WASHINGTON -- President Barack Obama is serving up an election-year reminder that he ended the Iraq war, visiting a Texas military base two years to the day that he formally declared the end of the U.S. combat mission.
Obama's visit Friday to the vast Fort Bliss Army post in El Paso underscores a point Obama has made repeatedly on the campaign trail: He made a promise to end the unpopular Iraq war and kept it. Obama also visited Fort Bliss on Aug. 31, 2010, the day he announced the end of the U.S. combat role.
The White House says the visit is official business -- not campaign-related, although the distinction is not always clear. Obama will speak to troops and have a round-table discussion with service members and military families, the White House said.
Obama returns to the campaign trail on Saturday with appearances in Iowa.
White House Press Secretary Jay Carney said the visit to Fort Bliss will highlight administration efforts to support U.S. service members and their families, both in Iraq and Afghanistan. Those efforts include attempts to combat what Carney called "unseen wounds" of the Iraq and Afghanistan wars, including post-traumatic stress disorder and traumatic brain injury.
Obama on Friday was to sign an executive order that would direct federal agencies to expand their efforts at addressing the mental health needs of veterans, service members and their families and to increase measures aimed at preventing suicide.
Among the steps spelled out in the order is an increase in the number of Department of Veterans Affairs counselors. It also orders the Pentagon and the Department of Health and Human Services to undertake a mental health study aimed at improving prevention, diagnoses and treatment of post-traumatic stress syndrome and traumatic brain injury.
Fort Bliss soldiers participated in the Iraqi invasion in 2003 and were among the last to serve in combat roles there. The post endured significant losses during the Iraq war.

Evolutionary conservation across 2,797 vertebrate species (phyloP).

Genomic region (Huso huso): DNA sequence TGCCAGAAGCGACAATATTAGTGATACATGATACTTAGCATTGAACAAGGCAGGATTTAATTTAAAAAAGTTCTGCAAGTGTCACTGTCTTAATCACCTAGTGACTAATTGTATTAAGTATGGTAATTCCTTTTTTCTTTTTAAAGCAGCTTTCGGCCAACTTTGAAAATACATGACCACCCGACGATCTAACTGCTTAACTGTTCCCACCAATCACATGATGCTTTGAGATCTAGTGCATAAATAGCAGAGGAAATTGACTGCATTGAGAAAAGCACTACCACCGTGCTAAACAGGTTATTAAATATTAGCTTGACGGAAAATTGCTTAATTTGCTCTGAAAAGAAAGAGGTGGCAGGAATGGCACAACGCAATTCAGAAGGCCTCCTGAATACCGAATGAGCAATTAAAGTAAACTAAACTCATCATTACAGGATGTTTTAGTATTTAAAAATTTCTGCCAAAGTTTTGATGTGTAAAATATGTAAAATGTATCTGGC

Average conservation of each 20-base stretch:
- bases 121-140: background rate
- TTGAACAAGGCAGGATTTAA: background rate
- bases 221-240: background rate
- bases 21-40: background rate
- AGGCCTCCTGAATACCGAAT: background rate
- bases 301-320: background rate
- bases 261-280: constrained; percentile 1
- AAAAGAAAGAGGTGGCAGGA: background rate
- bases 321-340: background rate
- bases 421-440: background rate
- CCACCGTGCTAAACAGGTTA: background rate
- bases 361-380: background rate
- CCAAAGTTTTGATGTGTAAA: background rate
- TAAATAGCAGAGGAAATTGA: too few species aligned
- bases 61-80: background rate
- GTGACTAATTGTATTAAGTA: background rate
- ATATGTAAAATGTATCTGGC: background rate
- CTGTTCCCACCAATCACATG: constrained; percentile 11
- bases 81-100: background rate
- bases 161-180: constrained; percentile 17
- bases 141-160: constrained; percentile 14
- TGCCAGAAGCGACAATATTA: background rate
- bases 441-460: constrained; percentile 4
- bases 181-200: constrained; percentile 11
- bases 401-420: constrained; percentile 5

Carney told reporters Thursday that the visit was about more than politics. He called Obama's record on defense issues substantive and said the president had a "profound commitment" to end the war in Iraq and bring U.S. troops home.
"Part of ending the war in Iraq responsibly is standing by those who served," Carney said.
Veterans are a key voting bloc in the closely fought presidential race.
A Gallup tracking poll in August shows Republican Mitt Romney leads Obama, 55 percent to 38 percent among veterans. Exit polls conducted in 2008 showed voters who had served in the military preferred Republican John McCain over Obama by 10 percentage points.
At their party's convention this week in Tampa, Fla., Romney and other Republicans made repeated references to veterans. Romney broke away from the convention Wednesday to speak to the American Legion in Indianapolis.
Mindful of his poll numbers, Obama has sharply contrasted his record on Iraq and Afghanistan with Romney's rhetoric.
Campaigning in Virginia on Wednesday, Obama cited Romney's comment that ending the war in Iraq was "tragic."
His Republican rival "doesn't have a plan to bring home the 33,000 troops who will be coming home from Afghanistan next month," Obama said. "He likes to talk tough, but he doesn't have a lot of details when it comes to these critical issues. `'
By contrast, Obama said -- repeating a familiar theme -- "When I say I will end the war in Iraq, I will end it. When I say that we will go after (Osama) bin Laden, we'll go after him."
As long as he is commander in chief, Obama added, "we will serve our veterans as well as they've served us. I mean it."